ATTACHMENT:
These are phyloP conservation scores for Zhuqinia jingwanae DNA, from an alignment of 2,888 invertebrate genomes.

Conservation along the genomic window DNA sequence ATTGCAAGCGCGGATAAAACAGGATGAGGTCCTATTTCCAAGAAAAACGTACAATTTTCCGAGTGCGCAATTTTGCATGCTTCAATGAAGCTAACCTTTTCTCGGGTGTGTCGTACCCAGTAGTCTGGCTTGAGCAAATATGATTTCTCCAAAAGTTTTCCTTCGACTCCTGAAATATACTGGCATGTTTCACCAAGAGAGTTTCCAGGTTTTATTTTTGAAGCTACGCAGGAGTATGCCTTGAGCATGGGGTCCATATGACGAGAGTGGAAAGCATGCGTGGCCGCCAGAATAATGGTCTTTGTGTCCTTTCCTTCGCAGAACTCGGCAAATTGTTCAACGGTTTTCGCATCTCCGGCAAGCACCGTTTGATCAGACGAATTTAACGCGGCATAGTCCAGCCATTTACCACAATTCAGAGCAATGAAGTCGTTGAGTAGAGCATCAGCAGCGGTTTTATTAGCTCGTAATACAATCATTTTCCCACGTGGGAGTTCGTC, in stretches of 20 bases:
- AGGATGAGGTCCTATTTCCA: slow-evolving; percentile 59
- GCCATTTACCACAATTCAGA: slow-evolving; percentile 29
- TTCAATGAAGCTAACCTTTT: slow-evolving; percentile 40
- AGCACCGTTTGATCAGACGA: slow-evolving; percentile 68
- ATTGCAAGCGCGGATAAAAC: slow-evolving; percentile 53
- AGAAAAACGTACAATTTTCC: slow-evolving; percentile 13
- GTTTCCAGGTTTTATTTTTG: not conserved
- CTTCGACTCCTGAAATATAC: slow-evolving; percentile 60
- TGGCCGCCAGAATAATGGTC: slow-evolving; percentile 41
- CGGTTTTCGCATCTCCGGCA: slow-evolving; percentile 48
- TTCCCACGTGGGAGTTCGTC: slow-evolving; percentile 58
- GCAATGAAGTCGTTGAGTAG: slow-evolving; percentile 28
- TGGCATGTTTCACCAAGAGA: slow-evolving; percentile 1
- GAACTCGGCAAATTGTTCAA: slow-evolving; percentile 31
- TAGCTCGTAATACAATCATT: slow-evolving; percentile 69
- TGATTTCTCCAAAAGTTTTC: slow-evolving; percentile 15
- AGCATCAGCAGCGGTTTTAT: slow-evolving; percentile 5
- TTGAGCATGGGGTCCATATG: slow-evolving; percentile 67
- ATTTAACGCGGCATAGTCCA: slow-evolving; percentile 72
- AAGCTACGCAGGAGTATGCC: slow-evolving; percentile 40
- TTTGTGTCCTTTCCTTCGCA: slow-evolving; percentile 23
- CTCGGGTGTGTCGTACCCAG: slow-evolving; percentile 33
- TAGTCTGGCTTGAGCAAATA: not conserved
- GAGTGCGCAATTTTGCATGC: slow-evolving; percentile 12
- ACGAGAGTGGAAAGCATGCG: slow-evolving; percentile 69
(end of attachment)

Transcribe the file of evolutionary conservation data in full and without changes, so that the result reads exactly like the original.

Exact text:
These are phyloP conservation scores for Zhuqinia jingwanae DNA, from an alignment of 2,888 invertebrate genomes.

Conservation along the genomic window DNA sequence ATTGCAAGCGCGGATAAAACAGGATGAGGTCCTATTTCCAAGAAAAACGTACAATTTTCCGAGTGCGCAATTTTGCATGCTTCAATGAAGCTAACCTTTTCTCGGGTGTGTCGTACCCAGTAGTCTGGCTTGAGCAAATATGATTTCTCCAAAAGTTTTCCTTCGACTCCTGAAATATACTGGCATGTTTCACCAAGAGAGTTTCCAGGTTTTATTTTTGAAGCTACGCAGGAGTATGCCTTGAGCATGGGGTCCATATGACGAGAGTGGAAAGCATGCGTGGCCGCCAGAATAATGGTCTTTGTGTCCTTTCCTTCGCAGAACTCGGCAAATTGTTCAACGGTTTTCGCATCTCCGGCAAGCACCGTTTGATCAGACGAATTTAACGCGGCATAGTCCAGCCATTTACCACAATTCAGAGCAATGAAGTCGTTGAGTAGAGCATCAGCAGCGGTTTTATTAGCTCGTAATACAATCATTTTCCCACGTGGGAGTTCGTC, in stretches of 20 bases:
- AGGATGAGGTCCTATTTCCA: slow-evolving; percentile 59
- GCCATTTACCACAATTCAGA: slow-evolving; percentile 29
- TTCAATGAAGCTAACCTTTT: slow-evolving; percentile 40
- AGCACCGTTTGATCAGACGA: slow-evolving; percentile 68
- ATTGCAAGCGCGGATAAAAC: slow-evolving; percentile 53
- AGAAAAACGTACAATTTTCC: slow-evolving; percentile 13
- GTTTCCAGGTTTTATTTTTG: not conserved
- CTTCGACTCCTGAAATATAC: slow-evolving; percentile 60
- TGGCCGCCAGAATAATGGTC: slow-evolving; percentile 41
- CGGTTTTCGCATCTCCGGCA: slow-evolving; percentile 48
- TTCCCACGTGGGAGTTCGTC: slow-evolving; percentile 58
- GCAATGAAGTCGTTGAGTAG: slow-evolving; percentile 28
- TGGCATGTTTCACCAAGAGA: slow-evolving; percentile 1
- GAACTCGGCAAATTGTTCAA: slow-evolving; percentile 31
- TAGCTCGTAATACAATCATT: slow-evolving; percentile 69
- TGATTTCTCCAAAAGTTTTC: slow-evolving; percentile 15
- AGCATCAGCAGCGGTTTTAT: slow-evolving; percentile 5
- TTGAGCATGGGGTCCATATG: slow-evolving; percentile 67
- ATTTAACGCGGCATAGTCCA: slow-evolving; percentile 72
- AAGCTACGCAGGAGTATGCC: slow-evolving; percentile 40
- TTTGTGTCCTTTCCTTCGCA: slow-evolving; percentile 23
- CTCGGGTGTGTCGTACCCAG: slow-evolving; percentile 33
- TAGTCTGGCTTGAGCAAATA: not conserved
- GAGTGCGCAATTTTGCATGC: slow-evolving; percentile 12
- ACGAGAGTGGAAAGCATGCG: slow-evolving; percentile 69